Release on Temporary License

A part of our service as legal advisors to prisoners is to help with your release from prison. Some prisoners will qualify for release from prison on a temporary licence. This page details the types of release available and who is eligable.

What is Release on Temporary Licence?

There are four types of Release on Temporary Licence (ROTL): resettlement day release, resettlement overnight release, childcare resettlement and special purpose.

Risk Assessment

On receipt of an application for ROTL for which a prisoner is eligible the prison must carry out a risk assessment. All prisons should have a guidance leaflet available to prisoners. It is advisable to obtain a copy to check the local policy on ROTL.

The following categories of prisoners are not eligible for ROTL:

  • Category A prisoners
  • Prisoners on the Escape list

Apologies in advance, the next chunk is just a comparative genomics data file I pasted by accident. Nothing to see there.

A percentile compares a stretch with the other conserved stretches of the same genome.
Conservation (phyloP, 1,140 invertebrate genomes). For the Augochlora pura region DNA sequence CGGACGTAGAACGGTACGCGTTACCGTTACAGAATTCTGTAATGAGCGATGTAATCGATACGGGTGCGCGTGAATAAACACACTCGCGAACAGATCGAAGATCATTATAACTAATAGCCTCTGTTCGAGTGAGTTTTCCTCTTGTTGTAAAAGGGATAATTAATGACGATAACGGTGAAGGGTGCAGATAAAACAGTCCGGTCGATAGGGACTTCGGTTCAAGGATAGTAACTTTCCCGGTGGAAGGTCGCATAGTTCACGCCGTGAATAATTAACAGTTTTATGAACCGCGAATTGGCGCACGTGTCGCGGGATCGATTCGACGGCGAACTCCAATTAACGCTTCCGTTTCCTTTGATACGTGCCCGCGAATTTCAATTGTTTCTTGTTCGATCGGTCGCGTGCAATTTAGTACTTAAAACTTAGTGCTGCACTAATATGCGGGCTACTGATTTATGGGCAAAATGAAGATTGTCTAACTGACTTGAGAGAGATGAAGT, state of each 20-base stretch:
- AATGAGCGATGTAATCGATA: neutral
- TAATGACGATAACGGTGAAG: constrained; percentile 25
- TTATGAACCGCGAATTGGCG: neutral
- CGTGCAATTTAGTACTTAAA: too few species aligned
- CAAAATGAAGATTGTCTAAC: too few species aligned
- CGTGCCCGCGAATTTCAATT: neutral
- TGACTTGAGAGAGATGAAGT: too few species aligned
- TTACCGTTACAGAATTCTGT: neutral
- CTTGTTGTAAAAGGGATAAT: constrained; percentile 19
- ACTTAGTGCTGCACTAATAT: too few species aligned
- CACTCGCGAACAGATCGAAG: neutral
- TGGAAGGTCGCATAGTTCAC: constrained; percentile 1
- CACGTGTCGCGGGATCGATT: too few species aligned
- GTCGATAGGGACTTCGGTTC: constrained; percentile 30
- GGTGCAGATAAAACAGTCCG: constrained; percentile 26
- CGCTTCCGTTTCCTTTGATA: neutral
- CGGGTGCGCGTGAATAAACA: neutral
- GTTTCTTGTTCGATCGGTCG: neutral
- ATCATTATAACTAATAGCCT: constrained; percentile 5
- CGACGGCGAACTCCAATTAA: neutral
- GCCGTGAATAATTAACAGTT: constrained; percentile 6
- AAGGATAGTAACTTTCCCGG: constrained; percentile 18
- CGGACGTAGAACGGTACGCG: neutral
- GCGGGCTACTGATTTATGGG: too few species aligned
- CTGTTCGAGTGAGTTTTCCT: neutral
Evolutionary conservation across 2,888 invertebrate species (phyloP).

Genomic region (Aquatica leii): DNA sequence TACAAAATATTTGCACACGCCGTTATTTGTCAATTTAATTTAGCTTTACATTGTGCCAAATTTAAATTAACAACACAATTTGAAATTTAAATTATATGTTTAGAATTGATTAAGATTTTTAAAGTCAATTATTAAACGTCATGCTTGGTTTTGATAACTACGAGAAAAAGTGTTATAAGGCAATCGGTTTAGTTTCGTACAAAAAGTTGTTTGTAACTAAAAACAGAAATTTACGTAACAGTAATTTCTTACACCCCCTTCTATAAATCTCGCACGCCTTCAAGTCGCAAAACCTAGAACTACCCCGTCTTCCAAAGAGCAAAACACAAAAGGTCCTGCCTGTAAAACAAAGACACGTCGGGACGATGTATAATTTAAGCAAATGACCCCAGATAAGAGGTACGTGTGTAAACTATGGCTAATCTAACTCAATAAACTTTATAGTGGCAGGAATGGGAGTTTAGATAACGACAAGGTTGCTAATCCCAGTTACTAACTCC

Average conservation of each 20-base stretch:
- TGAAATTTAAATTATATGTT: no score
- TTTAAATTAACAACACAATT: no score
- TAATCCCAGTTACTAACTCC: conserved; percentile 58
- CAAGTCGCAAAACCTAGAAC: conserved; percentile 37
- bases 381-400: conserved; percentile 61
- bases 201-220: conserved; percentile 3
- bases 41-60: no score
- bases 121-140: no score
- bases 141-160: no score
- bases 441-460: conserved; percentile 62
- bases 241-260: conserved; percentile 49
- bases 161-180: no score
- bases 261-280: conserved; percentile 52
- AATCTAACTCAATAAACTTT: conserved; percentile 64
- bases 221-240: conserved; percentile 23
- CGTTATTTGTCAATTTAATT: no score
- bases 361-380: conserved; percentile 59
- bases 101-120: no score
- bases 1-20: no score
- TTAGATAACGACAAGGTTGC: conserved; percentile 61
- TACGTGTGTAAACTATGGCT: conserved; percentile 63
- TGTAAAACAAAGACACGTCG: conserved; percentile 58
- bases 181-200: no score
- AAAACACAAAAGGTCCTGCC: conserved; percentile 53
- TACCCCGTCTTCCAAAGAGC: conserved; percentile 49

• Prisoners who are subject to extradition proceedings
  • Unsentenced prisoners
  • Sentenced prisoners who are remanded for further charges or further sentencing
  • Prisoners held on behalf of the International Criminal Tribunal for the Former Yugoslavia
  • Prisoners with consecutive default terms for confiscation orders are eligible for ROTL. The ROTL eligibility date will be recalculated on the basis of the overall custodial period to be served. Category B prisoners are not eligible for Resettlement Day Release or Resettlement Overnight Release.

The four types of Release are:

Resettlement Day Release (RDR)